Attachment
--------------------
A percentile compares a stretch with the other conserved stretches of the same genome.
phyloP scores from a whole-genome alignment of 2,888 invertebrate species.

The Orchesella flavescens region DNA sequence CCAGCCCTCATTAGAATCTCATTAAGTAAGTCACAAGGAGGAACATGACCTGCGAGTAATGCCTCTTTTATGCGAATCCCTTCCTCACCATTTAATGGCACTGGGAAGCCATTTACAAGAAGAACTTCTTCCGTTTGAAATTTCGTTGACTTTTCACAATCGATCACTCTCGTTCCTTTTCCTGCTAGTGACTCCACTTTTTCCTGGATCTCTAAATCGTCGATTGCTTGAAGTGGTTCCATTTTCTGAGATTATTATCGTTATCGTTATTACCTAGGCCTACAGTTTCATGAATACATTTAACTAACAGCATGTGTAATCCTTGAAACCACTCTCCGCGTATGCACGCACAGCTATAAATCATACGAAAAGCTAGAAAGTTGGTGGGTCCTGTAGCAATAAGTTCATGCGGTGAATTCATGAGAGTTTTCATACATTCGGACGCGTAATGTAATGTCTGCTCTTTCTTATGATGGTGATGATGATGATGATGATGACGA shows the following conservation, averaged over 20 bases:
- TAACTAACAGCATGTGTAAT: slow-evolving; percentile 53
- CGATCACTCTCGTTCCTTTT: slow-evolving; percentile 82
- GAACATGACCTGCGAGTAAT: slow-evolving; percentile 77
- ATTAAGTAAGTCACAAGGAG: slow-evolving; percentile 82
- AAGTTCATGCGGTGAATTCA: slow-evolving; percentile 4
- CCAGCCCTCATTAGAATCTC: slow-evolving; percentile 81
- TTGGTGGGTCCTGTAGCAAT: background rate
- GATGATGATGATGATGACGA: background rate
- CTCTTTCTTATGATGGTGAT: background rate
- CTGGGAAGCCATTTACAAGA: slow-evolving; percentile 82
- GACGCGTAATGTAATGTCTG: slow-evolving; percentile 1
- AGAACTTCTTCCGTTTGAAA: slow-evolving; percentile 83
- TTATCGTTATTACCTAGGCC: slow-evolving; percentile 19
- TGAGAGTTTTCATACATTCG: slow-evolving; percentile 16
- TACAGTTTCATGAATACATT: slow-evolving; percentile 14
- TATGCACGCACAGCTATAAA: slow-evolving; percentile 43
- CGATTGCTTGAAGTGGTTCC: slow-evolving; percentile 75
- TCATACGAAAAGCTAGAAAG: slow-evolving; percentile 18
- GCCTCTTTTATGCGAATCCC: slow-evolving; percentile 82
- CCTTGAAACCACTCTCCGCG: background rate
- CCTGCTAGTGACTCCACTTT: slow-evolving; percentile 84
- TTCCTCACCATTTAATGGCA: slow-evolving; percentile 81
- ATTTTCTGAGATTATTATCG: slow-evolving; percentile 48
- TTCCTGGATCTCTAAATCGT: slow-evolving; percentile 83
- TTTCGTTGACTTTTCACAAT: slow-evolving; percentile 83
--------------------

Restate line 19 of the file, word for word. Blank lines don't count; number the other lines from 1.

- TATGCACGCACAGCTATAAA: slow-evolving; percentile 43